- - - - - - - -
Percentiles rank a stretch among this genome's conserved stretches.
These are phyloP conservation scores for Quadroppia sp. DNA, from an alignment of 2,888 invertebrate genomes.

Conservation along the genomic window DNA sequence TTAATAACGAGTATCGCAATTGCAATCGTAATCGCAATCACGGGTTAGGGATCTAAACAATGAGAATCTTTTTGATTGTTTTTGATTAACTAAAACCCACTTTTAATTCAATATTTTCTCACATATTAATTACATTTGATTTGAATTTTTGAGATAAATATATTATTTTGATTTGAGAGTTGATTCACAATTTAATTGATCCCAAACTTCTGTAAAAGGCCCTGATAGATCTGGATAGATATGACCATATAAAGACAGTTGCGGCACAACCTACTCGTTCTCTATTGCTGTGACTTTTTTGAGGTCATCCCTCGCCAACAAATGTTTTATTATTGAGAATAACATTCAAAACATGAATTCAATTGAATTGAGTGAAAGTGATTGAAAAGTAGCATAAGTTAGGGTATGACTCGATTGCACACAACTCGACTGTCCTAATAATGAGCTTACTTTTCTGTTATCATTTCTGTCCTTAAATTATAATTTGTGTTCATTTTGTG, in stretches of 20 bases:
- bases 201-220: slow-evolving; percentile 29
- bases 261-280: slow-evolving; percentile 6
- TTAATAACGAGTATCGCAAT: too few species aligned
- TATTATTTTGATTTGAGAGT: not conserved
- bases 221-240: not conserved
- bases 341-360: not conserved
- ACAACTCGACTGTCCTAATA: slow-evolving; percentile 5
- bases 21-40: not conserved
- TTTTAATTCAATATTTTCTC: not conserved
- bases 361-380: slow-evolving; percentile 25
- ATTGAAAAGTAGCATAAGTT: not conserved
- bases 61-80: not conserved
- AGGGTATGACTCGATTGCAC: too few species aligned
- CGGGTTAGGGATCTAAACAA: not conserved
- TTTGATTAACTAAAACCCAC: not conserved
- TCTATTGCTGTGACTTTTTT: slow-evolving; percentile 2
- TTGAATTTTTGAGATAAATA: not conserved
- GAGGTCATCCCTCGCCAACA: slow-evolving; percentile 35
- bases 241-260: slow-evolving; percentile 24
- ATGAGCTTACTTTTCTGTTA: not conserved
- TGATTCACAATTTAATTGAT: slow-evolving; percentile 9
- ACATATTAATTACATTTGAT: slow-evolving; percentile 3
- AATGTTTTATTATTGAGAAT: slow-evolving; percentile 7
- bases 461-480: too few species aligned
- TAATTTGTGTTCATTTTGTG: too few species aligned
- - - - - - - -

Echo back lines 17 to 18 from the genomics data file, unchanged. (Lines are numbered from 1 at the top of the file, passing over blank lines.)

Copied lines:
- CGGGTTAGGGATCTAAACAA: not conserved
- TTTGATTAACTAAAACCCAC: not conserved